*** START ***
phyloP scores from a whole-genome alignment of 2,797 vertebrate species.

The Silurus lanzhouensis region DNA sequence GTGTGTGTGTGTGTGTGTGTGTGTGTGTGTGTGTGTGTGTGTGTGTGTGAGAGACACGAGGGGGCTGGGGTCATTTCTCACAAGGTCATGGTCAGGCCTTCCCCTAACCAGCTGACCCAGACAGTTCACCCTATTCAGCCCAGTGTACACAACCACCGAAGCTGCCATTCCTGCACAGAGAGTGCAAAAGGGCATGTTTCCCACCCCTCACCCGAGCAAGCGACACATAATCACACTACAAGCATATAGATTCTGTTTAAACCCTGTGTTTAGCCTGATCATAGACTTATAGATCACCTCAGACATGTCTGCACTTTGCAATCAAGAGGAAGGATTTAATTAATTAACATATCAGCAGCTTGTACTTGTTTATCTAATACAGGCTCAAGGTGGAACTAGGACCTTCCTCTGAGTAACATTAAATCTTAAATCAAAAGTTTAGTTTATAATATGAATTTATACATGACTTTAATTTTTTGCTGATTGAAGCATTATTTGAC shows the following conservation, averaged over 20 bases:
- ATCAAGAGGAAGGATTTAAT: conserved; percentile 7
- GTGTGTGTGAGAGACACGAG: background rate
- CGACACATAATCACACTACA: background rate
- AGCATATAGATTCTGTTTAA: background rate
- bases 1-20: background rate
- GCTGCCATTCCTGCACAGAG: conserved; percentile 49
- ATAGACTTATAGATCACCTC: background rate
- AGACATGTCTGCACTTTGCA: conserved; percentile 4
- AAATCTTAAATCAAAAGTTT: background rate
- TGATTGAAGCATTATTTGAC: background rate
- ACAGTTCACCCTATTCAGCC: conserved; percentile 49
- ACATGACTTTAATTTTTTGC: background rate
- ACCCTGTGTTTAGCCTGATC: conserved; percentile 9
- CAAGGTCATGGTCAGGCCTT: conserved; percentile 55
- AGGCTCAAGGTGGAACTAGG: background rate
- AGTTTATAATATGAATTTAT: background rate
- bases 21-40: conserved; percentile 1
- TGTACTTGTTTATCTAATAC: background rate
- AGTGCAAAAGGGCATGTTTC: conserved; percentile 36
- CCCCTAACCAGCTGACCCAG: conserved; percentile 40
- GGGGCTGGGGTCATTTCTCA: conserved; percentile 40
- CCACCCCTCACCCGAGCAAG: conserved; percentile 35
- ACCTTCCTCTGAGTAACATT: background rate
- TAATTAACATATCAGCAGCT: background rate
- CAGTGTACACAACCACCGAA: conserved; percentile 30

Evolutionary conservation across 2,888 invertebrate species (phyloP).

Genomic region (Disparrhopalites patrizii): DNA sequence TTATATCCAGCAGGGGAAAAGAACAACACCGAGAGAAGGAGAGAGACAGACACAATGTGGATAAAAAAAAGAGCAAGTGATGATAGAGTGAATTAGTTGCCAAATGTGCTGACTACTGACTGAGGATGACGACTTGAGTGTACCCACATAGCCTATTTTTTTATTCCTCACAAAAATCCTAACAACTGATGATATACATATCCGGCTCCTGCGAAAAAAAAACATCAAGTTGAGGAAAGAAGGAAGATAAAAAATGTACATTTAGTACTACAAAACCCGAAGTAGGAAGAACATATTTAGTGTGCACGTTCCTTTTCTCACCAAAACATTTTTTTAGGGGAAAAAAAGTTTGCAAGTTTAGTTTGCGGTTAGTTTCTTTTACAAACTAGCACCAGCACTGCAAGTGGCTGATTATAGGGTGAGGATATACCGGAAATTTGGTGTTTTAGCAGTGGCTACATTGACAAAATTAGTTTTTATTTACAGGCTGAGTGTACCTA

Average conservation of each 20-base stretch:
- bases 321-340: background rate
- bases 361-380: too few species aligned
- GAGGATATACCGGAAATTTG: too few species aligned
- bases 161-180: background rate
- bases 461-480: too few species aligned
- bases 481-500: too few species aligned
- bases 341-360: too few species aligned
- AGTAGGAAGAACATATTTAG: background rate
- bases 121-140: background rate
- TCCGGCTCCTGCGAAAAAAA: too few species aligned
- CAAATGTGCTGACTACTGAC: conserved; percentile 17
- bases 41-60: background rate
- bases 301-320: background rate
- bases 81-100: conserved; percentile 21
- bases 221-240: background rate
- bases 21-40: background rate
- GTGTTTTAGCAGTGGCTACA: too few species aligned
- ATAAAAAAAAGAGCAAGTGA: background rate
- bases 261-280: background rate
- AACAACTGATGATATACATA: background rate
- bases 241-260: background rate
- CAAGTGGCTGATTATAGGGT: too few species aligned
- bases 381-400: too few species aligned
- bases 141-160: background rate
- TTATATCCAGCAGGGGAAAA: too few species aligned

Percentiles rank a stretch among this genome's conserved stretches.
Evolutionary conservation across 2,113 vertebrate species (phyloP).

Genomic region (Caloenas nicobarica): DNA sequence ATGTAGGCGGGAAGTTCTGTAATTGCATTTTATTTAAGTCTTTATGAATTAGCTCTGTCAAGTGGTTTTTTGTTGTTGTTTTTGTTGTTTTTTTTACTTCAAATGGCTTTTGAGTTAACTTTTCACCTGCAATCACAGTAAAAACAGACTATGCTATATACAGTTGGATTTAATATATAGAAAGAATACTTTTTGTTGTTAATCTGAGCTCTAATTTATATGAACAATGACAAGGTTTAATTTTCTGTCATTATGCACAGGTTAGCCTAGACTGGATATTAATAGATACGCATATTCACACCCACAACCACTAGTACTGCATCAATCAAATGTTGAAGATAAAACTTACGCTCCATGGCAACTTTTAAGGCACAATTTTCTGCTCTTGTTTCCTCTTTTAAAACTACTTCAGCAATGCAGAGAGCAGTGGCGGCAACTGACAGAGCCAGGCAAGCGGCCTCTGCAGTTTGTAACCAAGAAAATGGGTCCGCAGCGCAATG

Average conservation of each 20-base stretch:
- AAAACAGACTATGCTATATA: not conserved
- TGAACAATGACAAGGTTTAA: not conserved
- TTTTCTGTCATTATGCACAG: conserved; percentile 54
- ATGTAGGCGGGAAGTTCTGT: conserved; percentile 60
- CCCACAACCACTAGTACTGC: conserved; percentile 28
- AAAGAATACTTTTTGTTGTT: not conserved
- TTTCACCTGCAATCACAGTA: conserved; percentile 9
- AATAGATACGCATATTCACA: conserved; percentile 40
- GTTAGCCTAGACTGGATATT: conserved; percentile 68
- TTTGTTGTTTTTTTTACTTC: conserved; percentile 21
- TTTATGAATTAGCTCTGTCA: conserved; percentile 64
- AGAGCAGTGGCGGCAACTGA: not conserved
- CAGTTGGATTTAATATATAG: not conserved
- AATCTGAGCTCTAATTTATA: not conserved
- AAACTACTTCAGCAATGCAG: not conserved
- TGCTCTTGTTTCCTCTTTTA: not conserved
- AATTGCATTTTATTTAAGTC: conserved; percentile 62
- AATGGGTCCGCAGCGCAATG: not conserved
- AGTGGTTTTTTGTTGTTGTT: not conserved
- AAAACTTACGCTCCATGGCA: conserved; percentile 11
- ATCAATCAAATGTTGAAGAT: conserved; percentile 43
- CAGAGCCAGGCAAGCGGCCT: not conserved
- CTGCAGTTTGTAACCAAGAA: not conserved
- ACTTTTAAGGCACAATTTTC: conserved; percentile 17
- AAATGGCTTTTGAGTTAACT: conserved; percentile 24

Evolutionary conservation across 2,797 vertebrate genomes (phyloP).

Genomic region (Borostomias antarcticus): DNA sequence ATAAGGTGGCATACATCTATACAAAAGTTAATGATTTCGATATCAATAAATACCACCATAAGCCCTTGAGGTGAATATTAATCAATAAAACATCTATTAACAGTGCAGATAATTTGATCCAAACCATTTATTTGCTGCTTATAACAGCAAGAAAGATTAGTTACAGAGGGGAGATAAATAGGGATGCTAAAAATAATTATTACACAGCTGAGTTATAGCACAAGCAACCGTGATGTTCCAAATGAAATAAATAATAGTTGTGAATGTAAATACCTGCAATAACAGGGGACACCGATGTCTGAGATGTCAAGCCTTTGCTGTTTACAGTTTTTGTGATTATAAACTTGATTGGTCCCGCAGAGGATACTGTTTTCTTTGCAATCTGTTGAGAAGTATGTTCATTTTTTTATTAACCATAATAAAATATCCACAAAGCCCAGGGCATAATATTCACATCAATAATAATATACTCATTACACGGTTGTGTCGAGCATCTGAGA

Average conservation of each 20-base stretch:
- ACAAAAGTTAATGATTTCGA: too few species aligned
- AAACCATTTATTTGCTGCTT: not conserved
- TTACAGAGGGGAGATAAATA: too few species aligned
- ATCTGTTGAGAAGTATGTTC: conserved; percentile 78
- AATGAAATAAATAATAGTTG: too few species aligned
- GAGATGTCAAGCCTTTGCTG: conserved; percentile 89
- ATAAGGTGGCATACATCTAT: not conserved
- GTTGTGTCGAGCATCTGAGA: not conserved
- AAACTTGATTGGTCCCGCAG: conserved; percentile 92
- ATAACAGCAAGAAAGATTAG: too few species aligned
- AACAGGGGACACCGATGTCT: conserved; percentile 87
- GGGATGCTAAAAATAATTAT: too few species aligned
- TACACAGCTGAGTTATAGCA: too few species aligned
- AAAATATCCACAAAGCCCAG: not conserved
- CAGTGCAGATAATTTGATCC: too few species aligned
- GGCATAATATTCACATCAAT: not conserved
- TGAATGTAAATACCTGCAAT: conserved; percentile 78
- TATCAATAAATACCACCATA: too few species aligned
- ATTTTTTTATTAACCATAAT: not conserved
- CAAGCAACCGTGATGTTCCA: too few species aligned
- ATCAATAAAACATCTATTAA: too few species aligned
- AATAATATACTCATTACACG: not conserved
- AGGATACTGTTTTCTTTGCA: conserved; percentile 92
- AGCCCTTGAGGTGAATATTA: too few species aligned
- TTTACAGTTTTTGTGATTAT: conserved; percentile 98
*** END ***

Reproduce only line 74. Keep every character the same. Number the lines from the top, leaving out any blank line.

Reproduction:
- AAACTACTTCAGCAATGCAG: not conserved